TALLAHASSEE — As Florida legislators hit the halfway mark in their 60-day session, they are following a simple election-year recipe: sprinkle in a little policy, then pour on plenty of politics.
For Republicans, it’s been a triumphant four weeks: They’ve spared businesses from massive hikes in unemployment taxes and are poised to pass at least $80 million in business tax breaks. On party-line votes, they’ve passed resolutions crusading against health care reform and growing deficits in Washington.
They’ve moved to limit class-size mandates, and, in the Senate — where right wing ideas usually to go to die — they passed three bread-and-butter conservative issues: new limits on lawsuits, more protections for gun owners and a union-busting plan to end teacher tenure.
For Democrats, it’s been four weeks of crushing defeats that ended with many of their “good government” and consumer bills either dead or dying.
“Tallahassee fiddles while Florida burns,” lamented Rep. Keith Fitzgerald, D-Sarasota.
Bills the Republican leadership have refused to consider include anti-corruption measures that would: make it easier to prosecute public officials for taking bribes, increase criminal penalties for public officials who fail to disclose financial information and ban legislators from voting on bills that result in personal gain.
Democrats also can’t get hearings on measures that attempt to win federal dollars to pay for children’s health insurance and unemployment, make the budget process more accessible to the public and increase public access to government records.
“The biggest problem we have in this state, after the economy, is the collapse of confidence that people have in the political system,” said Fitzgerald, who along with Sen. Dan Gelber has a proposed constitutional amendment to open up the legislative budget process to more scrutiny.
Democratic bills to address those issues cost nothing but still “have never seen the light of day,” he said.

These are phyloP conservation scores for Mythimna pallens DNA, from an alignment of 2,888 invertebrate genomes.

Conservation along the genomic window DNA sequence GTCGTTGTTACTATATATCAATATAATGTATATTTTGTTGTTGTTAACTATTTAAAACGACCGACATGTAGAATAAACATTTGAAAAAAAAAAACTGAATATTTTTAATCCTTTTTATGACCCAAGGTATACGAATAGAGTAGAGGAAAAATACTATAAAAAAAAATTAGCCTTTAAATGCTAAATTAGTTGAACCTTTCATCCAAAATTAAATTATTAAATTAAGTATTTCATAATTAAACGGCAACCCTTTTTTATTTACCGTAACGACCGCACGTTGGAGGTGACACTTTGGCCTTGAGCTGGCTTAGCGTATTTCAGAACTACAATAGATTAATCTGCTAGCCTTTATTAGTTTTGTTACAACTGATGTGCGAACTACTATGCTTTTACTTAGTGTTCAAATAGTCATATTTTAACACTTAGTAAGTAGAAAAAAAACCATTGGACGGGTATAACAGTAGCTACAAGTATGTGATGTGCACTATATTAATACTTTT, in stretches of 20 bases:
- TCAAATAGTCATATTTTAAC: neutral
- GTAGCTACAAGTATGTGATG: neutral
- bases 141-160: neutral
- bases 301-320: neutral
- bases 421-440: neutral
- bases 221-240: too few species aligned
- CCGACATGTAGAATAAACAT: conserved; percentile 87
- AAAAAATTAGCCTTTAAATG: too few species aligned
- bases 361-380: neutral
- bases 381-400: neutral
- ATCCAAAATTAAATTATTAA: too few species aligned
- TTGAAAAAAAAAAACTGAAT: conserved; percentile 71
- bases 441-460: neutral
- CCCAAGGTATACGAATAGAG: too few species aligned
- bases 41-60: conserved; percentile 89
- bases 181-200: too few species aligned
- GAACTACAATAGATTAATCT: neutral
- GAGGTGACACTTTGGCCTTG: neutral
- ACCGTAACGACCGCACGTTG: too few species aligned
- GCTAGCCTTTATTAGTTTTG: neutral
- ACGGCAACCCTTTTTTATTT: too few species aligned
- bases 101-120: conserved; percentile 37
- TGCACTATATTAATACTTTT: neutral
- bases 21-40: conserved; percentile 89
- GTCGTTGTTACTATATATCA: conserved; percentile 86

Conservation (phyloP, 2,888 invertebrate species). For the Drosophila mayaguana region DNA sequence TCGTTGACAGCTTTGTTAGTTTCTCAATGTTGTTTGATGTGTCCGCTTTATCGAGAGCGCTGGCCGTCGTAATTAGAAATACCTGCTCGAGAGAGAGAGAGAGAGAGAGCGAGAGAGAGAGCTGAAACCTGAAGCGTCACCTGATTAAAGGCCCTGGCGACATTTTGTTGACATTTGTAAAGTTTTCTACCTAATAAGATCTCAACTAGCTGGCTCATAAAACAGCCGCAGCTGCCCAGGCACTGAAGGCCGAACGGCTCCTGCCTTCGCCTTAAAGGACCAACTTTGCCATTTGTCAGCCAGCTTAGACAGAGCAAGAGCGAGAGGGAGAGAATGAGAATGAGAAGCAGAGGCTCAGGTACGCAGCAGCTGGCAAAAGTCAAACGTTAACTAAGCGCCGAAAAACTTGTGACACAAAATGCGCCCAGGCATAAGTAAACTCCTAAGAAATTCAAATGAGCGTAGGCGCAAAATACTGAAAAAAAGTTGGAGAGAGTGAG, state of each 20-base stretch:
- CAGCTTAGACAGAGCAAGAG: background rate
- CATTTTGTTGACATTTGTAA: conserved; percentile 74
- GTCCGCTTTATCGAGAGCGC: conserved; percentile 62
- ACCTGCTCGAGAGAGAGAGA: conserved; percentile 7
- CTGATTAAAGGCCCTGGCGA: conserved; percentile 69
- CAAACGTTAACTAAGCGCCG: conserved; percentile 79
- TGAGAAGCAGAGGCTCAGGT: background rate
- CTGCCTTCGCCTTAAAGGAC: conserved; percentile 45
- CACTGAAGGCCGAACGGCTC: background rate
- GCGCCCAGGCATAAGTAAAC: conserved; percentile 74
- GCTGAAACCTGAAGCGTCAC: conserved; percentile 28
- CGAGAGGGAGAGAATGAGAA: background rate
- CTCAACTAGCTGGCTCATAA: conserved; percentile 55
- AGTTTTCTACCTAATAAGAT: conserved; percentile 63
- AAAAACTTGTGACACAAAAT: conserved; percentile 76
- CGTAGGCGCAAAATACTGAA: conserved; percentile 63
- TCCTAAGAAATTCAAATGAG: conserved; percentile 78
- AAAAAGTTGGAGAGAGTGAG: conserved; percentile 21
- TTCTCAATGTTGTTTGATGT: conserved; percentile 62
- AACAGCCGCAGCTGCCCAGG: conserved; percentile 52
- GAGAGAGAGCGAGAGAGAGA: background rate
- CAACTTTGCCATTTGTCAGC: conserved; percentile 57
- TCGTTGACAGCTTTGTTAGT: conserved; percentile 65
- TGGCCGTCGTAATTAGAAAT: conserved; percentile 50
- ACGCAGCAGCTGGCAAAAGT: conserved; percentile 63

Republican leaders won’t say why. Sen. J.D. Alexander, R-Winter Haven, is chairman of the Senate Ethics and Elections Committee and said it’s too early to rule out bills that increase penalties for public corruption. They just don’t have much of a chance.
“I haven’t made any decisions,” he said Friday. “I have concerns about criminalizing public service.”
Even “good government” bills by Republican sponsors are having trouble. A high-priority bill for the First Amendment Foundation that would streamline access to public records and make it less expensive for the public to obtain documents is moving in the Senate after Sen. Paula Dockery, R-Lakeland, modified it to address concerns of local government. But it never got a hearing in the House.
“We just ran out of time,” said Rep. Rob Schenck, R-Spring Hill, chairman of the Government Affairs Policy Committee that controlled the bill.
Rep. Clay Ford, R-Gulf Breeze, the House sponsor, said he was told it was “dead on arrival.” He hopes the Senate bill will get a better reception.
In addition to sending the House a bill to end teacher tenure, the Senate last week passed a controversial measure to revive party leadership funds, fundraising accounts for lawmakers that are largely unregulated, and voted out a constitutional amendment to provide more flexibility on class-size mandates.
The Senate also approved a compromises with trial lawyers and business groups that will shield businesses from lawsuits in slip-and-fall cases and limit the amount the state can spend when it hires outside lawyers to handle cases in civil courts.
What has changed since last year when none of these issues could have passed?
Sen. Mike Haridopolos, the Merritt Island Republican and incoming Senate president calls it a simple “battle of ideas.”
But two moderate Republican senators — Ken Pruitt, of Port St. Lucie, who retired early, and Jim King, of Jacksonville, who died — have been replaced by more conservative members: Joe Negron, of Stuart, and John Thrasher, of St. Augustine. Thrasher also is head of the Republican Party of Florida.
Republican Sens. Jeff Atwater and Paula Dockery, and Democratic Sens. Dave Aronberg and Dan Gelber all are running for open seats in the governor’s office and Cabinet. Several members of the House and Senate are running for Congress. Gov. Charlie Crist is a lame duck with limited political capital left, even in the Republican-controlled chamber. And a new Senate leadership that includes Thrasher is trying to reshape the Senate in a more conservative mold.
“The political agenda has really overwhelmed in a way that should concern Floridians,” complained Gelber, a Miami Democrat who is running for attorney general. “Some of these bills are purported to be policy when they are, in fact, politics.”
But Gelber and others are taking the opportunity to turn the ideologically-driven floor debates into his own campaign speeches. Gelber proposed an amendment that would force Attorney General Bill McCollum, a Republican running for governor, to withdraw from a lawsuit he launched against the federal government’s health care reform plan.
Gelber called the tactics “ideological escapades” and a “political frolic to get headlines”
Thrasher’s reaction? He called Gelber’s performance on the Senate floor “his political frolic.”